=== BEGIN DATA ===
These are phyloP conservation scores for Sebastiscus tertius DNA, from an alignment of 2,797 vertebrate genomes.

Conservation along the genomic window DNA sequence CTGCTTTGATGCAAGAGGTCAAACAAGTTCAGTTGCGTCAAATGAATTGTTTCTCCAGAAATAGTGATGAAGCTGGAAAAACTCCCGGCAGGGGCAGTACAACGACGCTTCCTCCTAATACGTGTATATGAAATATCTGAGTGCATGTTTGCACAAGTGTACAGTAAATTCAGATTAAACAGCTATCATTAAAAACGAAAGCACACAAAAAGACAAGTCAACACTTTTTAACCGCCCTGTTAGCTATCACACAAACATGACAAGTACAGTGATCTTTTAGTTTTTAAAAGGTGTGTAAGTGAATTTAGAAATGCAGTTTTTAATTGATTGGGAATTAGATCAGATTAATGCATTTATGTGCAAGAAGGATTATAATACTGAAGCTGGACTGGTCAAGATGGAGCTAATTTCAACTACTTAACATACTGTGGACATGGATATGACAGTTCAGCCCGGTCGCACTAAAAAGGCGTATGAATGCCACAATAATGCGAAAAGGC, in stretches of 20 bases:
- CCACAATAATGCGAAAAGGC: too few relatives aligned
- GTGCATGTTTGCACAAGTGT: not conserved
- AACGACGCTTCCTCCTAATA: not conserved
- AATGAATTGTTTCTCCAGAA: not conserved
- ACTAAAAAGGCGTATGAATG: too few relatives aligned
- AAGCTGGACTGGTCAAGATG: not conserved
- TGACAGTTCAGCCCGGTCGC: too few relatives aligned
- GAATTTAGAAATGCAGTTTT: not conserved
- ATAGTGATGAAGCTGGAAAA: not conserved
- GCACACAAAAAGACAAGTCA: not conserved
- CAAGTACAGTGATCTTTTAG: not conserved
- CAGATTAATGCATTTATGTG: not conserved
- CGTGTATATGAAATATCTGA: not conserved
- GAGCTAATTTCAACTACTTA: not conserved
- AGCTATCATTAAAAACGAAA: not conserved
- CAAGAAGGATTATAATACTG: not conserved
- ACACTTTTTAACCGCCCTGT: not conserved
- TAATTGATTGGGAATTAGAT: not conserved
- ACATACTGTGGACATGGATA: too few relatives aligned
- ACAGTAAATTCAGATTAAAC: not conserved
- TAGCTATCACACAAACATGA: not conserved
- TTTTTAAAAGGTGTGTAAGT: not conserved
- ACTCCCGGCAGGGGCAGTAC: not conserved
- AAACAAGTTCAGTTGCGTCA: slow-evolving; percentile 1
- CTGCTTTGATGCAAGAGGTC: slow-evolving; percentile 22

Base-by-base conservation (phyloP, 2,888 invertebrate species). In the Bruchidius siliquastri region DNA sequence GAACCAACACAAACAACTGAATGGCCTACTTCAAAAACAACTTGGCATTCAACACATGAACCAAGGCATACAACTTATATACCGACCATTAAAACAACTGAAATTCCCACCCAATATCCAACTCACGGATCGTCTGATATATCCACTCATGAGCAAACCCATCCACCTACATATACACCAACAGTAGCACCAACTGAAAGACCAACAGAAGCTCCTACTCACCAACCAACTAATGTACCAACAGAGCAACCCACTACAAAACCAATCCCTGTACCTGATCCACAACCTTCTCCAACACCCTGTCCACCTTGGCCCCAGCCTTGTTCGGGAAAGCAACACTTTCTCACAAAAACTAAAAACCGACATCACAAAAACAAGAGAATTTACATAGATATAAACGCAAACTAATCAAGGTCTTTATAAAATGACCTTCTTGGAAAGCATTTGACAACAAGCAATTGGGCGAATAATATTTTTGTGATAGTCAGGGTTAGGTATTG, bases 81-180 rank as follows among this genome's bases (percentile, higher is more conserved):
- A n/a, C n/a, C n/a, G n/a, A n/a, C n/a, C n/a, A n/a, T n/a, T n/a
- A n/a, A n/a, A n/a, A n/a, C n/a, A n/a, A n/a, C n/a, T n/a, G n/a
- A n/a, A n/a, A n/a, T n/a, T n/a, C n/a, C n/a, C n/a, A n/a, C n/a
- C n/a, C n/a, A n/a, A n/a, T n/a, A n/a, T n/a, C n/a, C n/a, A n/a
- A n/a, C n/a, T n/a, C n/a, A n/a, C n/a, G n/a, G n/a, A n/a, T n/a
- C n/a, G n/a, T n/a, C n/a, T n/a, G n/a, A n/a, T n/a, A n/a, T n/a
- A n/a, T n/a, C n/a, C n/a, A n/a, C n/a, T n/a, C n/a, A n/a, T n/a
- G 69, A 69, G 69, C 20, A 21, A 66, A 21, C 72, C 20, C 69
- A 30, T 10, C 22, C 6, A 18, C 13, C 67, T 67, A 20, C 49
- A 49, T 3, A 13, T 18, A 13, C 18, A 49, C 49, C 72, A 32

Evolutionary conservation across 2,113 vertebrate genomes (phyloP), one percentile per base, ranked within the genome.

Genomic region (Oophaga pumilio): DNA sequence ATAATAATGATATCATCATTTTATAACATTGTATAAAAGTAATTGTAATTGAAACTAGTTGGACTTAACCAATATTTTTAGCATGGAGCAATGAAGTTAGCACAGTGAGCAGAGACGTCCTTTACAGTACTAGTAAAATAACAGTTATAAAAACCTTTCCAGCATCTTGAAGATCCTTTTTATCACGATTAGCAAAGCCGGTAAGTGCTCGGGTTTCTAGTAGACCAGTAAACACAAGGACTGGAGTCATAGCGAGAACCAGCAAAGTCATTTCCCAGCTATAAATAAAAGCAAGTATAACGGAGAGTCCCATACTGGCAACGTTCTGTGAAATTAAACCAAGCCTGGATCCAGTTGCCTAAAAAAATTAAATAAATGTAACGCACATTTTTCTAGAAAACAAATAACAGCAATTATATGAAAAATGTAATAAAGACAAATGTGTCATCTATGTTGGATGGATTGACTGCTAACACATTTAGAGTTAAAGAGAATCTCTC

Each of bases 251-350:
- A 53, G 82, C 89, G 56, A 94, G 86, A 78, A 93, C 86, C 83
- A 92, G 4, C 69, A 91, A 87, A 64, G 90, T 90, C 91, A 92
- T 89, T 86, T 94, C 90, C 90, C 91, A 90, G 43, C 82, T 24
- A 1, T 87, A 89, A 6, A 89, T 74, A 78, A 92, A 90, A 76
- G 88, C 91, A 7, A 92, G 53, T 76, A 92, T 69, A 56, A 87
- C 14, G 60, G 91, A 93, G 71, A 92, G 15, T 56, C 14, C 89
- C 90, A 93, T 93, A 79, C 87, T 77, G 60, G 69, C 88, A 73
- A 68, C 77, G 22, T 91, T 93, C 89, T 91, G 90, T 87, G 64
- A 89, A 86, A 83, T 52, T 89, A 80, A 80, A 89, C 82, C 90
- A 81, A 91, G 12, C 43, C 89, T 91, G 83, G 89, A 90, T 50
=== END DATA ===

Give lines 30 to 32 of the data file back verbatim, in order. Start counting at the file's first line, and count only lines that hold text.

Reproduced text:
- A n/a, A n/a, A n/a, A n/a, C n/a, A n/a, A n/a, C n/a, T n/a, G n/a
- A n/a, A n/a, A n/a, T n/a, T n/a, C n/a, C n/a, C n/a, A n/a, C n/a
- C n/a, C n/a, A n/a, A n/a, T n/a, A n/a, T n/a, C n/a, C n/a, A n/a